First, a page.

The meteorologists in the areas hit by the tornado Friday did an exceptional job in getting the necessary information out to their viewers. This saved lives! Facebook and Twitter were lit up with information from credible sources on the tornadoes on ground. Hats off to you all. Severe weather coverage on LIVE tv is a lot harder than it looks.

The bigger question we need to address long term is how do we change the public’s perception of severe weather. A big step in the right direction would be for some television stations to rethink their coverage philosophy. I am lucky enough to work at a station where we DO NOT believe in breaking into a television show unless the weather situation ABSOLUTELY warrants it.  If a TORNADO WARNING is issued, we go LIVE. No questions asked.  Other stations feel the need to "break into programming" during any garden-variety thunderstorm. This "crying wolf" coverage creates a false sense of security.  So when a real event does occur, people think "no big deal. It won't happen here" and continue with their afternoon or evening activities.  Television stations cannot continue to cry wolf! They need to remember that their primary objective is to INFORM THE PUBLIC WITH QUALITY, SEVERE WEATHER INFORMATION as its defined by the National Weather Service and SPC not by management!

Viewers need to WANT TO BELIEVE what they are hearing yet they’re conditioned to doubt that very same information.  Television stations need to remember this and focus on their primary objective. That is to INFORM THE PUBLIC WITH QUALITY, WEATHER SEVERE INFORMATION.  No over hyping and no "crying wolf". Television stations are a conduit of information. Information is power. If that power is used incorrectly, the harm to the public can be irreparable.  I just hope the damage isn't as great as I fear it is.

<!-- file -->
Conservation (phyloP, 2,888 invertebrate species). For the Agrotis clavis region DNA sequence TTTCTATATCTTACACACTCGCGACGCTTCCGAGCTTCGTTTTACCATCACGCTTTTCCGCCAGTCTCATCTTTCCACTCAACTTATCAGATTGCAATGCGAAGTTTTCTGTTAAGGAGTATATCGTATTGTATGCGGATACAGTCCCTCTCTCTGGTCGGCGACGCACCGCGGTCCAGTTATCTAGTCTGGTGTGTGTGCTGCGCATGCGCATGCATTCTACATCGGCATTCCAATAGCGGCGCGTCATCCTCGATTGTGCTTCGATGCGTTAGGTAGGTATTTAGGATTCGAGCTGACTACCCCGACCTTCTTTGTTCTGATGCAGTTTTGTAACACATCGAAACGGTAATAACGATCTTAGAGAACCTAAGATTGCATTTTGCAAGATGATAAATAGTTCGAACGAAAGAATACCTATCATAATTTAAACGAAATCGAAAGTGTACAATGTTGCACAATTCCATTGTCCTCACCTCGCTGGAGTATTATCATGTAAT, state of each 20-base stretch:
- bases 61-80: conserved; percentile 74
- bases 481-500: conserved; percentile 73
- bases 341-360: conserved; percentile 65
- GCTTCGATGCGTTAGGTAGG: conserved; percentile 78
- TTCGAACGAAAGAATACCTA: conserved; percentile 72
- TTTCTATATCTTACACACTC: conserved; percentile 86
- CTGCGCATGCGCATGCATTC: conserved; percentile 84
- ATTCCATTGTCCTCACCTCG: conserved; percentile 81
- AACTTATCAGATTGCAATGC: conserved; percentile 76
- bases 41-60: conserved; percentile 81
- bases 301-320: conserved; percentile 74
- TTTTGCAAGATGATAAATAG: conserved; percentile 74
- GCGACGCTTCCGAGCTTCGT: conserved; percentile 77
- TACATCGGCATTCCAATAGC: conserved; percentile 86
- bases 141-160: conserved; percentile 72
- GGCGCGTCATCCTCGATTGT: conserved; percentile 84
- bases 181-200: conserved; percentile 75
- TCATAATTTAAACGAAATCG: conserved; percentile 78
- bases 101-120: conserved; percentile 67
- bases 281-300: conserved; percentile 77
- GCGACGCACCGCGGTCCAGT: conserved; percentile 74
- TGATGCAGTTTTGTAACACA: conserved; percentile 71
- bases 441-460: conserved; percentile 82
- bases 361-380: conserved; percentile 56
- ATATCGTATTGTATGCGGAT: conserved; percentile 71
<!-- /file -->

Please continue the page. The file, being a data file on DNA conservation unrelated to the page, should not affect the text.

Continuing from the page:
Friday, March 02, 2012

Friday Severe Storms to Sunday Snow!

We haven't had much of a winter so our awareness of early spring warmth and storms doesn't seems as heightened. This is the time of year where we see huge day to day variations--often times hour to hour--as the winter time jet stream is weakening at the same time the southern jet stream is pushing north.  The southern branch--abnormally strong this winter--is still flexing its muscle with early season severe weather. As the angle of the sunshine shifts north across the Northern Hemisphere as the seasons change, the temperatures differences along warm and cold fronts becomes greater. Even in a mild winter like this year, the southern jet--a bigger player this winter--becomes the focal point for even more atmospheric energy. All of this means severe weather outbreaks will get more numerous.

Here is the current Ohio Valley radar...Ohio Valley Radar

Speaking of severe weather. another outbreak is likely later today as another strong spring-like system will push through Kentucky and Ohio. This system will be stronger than the Wednesday's. Here is the setup:

The warm front will push northeast later this afternoon...

Moisture will increase...the humidity will be noticably higher by mid-afternoon

Air become easier to lift higher in the sky resulting in rapidly building thunderstorms. This is called "The Lifted Index"
The speed at which the air is moving up into the atmosphere will be great at the mid-levels (12,000 feet)
The jet energy as mentioned before is high with the left-front quadrant of the jet moving into western Ohio
Temps rise along the warm front...then drop quickly behind it later tonight...
60+ degree temps late this afternoon
30s late this evening behind the cold front
The composite radars of three computer projections show rain/storms mid to late your eye on northeastern Ohio to get a reference point.

All of these factors have resulted in the Storm Prediction Center placing Ohio under a decent risk for severe weather later today. High wind watch tonight and Saturday with gusts to 50+ followed by snow late Saturday night into Sunday! A little bit of everything over the next 48 hours!

I'll update you through noon. Angelica and Dick will update you later this afternoon and evening!